Home Focus Simoniti: “With The Abolishment Of The Museum, The Government Has Expressed A...

Simoniti: “With The Abolishment Of The Museum, The Government Has Expressed A Certain Contempt For Independence.”

(Photo: printscreen RTVSLO)

By: Sara Bertoncelj (Nova24tv)

“The government’s argument that the Museum of Independence should be merged with the Museum of Contemporary History of Slovenia for the purposes of “transparent and strategically outlined professional work,” is completely wrong and, in fact, a politically motivated argument which, objectively speaking, is directed against the understanding of the meaning of Slovenian independence and statehood,” wrote the Association for the Values of Slovenian Independence (Združenje za vrednote Slovenske osamosvojitve – VSO) and called on the government to renounce this intention and thus prevent further polarisation. The guests on the recent episode of the show “Arena” were the current Minister of Culture – who is also facing an interpellation over the abolishment of the Museum of Slovenian Independence – and her predecessor, Vasko Simoniti.

“We have not abolished the museum – with this move, we have merged two public institutions that deal with the period of liberation history and also with the period of recent history,” Minister of Culture Asta Vrečko explained on the recent episode of the show “Arena” that a new public institution had been established, which will have a strengthened team and greater possibilities to research the period of recent history, which, according to her, includes the period of Slovenian independence and the democratisation processes of that time. She said that the previous government, by establishing the museum, had not provided the right opportunity for in-depth research into this period to really take off. In fact, the Minister also believes that the establishment of the Museum of Slovenian Independence was not even a serious project – which, of course, could be taken as an insult by many. The fact is that the Museum of Slovenian Independence no longer exists, as the government has decided to “merge” it into the Museum of Contemporary and Modern History of Slovenia.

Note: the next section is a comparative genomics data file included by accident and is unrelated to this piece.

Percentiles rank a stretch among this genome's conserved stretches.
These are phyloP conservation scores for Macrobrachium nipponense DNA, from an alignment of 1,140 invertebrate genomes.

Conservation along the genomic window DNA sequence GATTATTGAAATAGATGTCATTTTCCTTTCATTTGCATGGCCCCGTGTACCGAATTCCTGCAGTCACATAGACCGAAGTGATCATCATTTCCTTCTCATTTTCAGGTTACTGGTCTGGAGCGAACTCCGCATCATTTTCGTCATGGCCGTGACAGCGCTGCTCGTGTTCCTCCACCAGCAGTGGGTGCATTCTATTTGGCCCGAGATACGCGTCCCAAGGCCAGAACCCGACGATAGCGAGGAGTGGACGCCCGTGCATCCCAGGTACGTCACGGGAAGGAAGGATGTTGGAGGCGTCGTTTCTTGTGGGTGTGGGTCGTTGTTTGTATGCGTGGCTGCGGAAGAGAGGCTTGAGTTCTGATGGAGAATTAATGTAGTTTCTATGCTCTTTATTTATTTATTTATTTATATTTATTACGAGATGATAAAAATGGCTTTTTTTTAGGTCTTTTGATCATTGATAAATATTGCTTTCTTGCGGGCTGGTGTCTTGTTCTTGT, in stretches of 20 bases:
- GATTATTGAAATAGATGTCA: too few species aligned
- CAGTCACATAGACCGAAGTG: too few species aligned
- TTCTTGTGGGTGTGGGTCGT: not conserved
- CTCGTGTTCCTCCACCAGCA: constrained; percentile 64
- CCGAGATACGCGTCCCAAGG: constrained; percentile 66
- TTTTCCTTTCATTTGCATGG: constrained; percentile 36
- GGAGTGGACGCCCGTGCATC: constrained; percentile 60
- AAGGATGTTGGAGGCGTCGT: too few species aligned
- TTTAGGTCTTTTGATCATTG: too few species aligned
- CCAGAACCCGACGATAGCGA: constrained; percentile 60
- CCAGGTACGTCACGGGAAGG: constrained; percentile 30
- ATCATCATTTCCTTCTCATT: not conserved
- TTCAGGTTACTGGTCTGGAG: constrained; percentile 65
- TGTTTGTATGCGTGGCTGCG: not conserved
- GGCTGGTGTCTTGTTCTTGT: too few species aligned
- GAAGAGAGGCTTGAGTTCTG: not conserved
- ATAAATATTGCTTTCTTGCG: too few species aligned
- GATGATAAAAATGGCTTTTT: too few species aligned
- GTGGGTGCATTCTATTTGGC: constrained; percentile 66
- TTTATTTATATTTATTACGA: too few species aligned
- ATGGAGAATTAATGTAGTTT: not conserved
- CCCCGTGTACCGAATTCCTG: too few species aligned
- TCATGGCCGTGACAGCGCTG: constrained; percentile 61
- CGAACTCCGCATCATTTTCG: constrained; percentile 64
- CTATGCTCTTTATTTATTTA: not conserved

Former Minister of Culture Vasko Simoniti said that he disagrees with the current Minister, and that 30 years ago, an important break happened for Slovenia, that needed to be emphasised. This is a break that is made up of three important things: the break-up of the former state, the emergence of a new, independent state, and the change in the socio-political system, which was not democratic before, but is now hopefully moving in the direction of democracy. “In principle, of course, it has full guarantees that we have a free democracy,” said Simoniti, who personally believes that by abolishing the museum, the government has expressed a certain contempt for independence and for those who fought for our independence, in an attempt to show that there is a certain continuity from the previous to the new social system, and thus to dilute the new social reality, the order and, ultimately, the state. “This is shown in the most brutal way by the fact that members of the former secret police are being decorated or buried with full military honours – we are talking about people who were actually against the new social order,” says the former Minister, who believes that this establishes continuity, but that by closing the museum, it also blurs the distinction.